Bluntly, Inside Out is not a good film because it explores the inner regions of a child’s mind, nor is this a particularly novel concept. The girders of the screenplay strip parts from many films that rest on the subject of literalizing human emotion.. Winnie the Pooh, in all its facets, including the seminal duo of feature films by Pixar’s parent company, Disney, is implicitly about childhood emotions let loose in the forest of the mind. Eeyore is melancholy, Tigger is a deranged enthusiast and childhood id, Pooh is the curiosity balancing them all on a pin head. The Hundred Acre Wood is Christopher Robin’s free-floating mental space, scratchily drawn with free-floating ambition and tapered-off regions where the harsh scrawl fades into watercolor lightness to symbolize Robin’s emotions eventually trailing off into the great unknown limbo of pure empty whiteness. Continue reading
If Ratatouille suffers in any meaningful way, it is simply because it does not redefine the possibilities of cinema like its immediate successor Wall-E, a contender for film of its decade and one of the two greatest American animated films since the original Disney Golden Age (yes, the original Golden Age, the one that ended in roughly 1942 and saw Disney fundamentally reorganize the state of film no less than four times). That aside, it is an impeccable work, and although I suspect the if is more definitive, that is damning as enormous, transcendental praise.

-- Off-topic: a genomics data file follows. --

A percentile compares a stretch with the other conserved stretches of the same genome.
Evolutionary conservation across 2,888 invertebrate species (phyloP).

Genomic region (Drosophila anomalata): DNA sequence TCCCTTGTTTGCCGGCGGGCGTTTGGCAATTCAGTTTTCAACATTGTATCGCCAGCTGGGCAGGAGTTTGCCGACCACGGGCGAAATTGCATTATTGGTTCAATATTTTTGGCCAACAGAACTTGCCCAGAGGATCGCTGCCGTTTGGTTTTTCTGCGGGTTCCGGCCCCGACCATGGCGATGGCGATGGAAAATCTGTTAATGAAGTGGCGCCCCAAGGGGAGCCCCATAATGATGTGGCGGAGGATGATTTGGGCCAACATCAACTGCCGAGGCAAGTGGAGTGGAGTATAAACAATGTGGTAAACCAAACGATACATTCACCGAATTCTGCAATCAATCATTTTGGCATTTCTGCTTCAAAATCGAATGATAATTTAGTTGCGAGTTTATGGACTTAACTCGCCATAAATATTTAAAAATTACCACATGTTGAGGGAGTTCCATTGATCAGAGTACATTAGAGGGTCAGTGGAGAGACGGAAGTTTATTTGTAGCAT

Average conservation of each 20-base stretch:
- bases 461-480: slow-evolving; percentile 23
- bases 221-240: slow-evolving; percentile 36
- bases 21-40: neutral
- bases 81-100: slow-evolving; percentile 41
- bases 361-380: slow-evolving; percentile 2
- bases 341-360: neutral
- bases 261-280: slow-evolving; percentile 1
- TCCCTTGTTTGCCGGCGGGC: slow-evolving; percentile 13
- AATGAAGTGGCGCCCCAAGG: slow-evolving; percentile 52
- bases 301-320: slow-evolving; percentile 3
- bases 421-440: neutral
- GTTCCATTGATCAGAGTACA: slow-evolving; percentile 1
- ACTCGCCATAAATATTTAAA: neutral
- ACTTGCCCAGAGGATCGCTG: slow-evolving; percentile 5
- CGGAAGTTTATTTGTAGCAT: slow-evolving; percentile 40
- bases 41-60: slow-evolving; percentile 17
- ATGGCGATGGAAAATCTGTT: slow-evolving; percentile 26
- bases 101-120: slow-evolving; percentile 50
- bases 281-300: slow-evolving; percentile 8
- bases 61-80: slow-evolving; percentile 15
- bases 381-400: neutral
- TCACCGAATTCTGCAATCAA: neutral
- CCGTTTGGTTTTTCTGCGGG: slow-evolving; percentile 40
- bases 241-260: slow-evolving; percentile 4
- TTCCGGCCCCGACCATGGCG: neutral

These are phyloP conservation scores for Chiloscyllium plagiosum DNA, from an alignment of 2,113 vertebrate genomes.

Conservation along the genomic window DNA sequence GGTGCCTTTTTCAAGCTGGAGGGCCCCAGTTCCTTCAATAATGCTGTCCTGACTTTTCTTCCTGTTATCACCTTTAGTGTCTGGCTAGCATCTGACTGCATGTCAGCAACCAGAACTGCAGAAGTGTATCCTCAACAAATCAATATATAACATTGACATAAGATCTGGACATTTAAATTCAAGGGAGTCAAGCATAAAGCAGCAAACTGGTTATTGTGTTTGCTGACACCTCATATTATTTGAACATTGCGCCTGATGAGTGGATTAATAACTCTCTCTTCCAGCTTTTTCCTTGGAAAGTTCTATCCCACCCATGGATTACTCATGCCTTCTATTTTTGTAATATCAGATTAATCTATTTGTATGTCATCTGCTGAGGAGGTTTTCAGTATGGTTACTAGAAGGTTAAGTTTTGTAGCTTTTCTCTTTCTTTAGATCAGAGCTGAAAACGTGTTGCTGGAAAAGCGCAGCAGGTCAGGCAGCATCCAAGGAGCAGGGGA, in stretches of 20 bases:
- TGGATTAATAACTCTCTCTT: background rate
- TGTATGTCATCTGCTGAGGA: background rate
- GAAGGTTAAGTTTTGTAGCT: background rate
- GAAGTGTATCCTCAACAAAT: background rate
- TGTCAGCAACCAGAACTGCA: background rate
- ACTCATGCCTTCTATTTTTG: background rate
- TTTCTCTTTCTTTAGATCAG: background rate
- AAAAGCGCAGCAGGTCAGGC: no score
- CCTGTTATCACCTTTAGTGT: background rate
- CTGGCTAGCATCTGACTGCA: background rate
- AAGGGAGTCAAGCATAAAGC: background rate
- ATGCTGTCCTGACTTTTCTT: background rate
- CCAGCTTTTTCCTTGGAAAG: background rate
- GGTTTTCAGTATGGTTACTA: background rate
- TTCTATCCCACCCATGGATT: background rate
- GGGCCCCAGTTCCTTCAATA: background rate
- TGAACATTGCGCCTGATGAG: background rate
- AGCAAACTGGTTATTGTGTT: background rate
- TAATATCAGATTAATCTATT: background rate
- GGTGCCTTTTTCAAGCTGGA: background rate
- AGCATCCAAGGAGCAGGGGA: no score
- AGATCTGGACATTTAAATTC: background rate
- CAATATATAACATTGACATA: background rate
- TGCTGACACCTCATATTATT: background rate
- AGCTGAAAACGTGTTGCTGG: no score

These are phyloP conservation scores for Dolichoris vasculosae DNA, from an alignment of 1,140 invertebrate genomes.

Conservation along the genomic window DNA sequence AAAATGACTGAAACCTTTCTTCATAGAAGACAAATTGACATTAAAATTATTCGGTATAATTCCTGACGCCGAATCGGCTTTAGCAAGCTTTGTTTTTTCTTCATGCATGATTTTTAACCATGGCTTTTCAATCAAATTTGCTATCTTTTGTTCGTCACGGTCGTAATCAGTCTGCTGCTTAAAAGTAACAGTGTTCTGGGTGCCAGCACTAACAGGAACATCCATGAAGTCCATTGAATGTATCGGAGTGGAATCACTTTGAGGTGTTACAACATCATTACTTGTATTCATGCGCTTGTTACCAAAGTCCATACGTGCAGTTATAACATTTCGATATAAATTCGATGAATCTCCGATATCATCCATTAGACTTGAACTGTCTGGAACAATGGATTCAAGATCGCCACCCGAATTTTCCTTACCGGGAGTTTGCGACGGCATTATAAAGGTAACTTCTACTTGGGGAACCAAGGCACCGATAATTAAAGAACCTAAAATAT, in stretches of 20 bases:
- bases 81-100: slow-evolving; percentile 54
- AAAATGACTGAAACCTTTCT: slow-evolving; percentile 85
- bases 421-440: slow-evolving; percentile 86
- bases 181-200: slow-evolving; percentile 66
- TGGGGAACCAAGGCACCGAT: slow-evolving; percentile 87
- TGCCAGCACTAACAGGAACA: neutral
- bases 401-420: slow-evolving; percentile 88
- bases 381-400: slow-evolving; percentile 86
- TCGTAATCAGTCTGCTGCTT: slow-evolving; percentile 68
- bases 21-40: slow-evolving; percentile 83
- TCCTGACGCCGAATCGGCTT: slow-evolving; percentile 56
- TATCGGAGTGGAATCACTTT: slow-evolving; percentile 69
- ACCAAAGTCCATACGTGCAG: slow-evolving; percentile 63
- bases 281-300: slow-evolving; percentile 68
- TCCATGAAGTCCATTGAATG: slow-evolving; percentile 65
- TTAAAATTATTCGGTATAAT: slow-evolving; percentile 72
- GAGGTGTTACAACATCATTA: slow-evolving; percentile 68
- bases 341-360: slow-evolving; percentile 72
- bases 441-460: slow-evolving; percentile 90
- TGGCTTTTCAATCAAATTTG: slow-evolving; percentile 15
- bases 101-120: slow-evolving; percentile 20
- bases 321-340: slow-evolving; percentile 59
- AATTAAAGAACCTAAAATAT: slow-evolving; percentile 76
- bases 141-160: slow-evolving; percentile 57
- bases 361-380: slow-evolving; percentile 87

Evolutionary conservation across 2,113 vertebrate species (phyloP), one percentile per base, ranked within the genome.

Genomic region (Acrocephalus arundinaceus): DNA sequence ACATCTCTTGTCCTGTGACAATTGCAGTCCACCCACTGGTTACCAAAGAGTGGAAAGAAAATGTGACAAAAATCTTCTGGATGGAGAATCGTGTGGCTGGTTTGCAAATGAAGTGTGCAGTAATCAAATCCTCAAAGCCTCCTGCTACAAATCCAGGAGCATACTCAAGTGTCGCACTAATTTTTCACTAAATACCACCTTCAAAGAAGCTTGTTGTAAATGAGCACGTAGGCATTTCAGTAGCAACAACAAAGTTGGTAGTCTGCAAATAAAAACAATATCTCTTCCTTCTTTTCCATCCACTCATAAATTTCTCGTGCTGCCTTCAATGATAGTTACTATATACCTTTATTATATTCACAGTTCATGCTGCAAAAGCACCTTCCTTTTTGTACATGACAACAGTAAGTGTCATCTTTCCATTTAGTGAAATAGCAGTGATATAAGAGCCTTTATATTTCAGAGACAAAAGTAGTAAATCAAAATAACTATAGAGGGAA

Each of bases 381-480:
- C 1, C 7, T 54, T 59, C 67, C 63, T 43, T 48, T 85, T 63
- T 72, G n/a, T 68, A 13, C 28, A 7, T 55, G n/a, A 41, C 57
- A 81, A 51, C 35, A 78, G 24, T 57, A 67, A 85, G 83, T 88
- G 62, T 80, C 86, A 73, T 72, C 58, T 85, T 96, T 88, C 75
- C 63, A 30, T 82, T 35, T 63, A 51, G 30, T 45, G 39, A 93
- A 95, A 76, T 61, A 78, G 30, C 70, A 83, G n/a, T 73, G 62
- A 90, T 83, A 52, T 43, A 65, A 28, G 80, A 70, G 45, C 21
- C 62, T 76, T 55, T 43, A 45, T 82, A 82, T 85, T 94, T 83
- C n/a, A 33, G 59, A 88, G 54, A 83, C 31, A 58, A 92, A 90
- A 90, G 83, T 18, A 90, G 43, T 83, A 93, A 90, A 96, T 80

Brad Bird came to Ratatouille with two films under his belt, the incomparably underrated tribute to ’50s genre cinema The Iron Giant and the morally questionable but zippy and whiplash recreation of American comic book history The Incredibles (if I felt Bird was some sort of radical, subversive genius, I might claim this film a mockery of the rampant elitism and individualist bootstraps twaddle inherent in Superhero lore; they don’t call it America’s Modern Mythos for no reason). Yet, while Brad is not looking to stoke the flames of film technique to redraw the lines of the form, or to indict that which he invests time in to with the fury of a New Wave auteur, what he is absolutely interested in, capable of, and brilliant at, is having fun with classical cinema given to new airs. With Ratatouille, he channels his talents into classical Hollywood fluff and has a grin on his face so big it’s ready to jump of and kiss the audience while he’s doing it. Continue reading
In a nearly dialogue-free sequence blanketed together by long-shots that cut only when absolutely necessary, capturing feeling and physical space with stunning, sparing clarity, we learn just about everything we could possibly need to know about the state of Wall-E‘s world with an awe-inducing elegance that casts its gaze on inspired little moments of action and (mostly) inaction. We are also treated to the finest cinematic homage to bright, feeling, humanist silent cinema snark this side of …well, the heyday of silent cinema. While Pixar’s follow-up film, Up, pulled out all the stops for a life (or two) in a minute, Wall-E is wonderfully content to just chill and explore its world a little in the most wonderfully non-narrative fashion, invested less in “arc” than in the little visual moments that define character. The opening scenes of the film are, quite literally, just a slice-of-life drama, except there’s nothing alive to be found. There’s just a robot, and his name is Wall-E.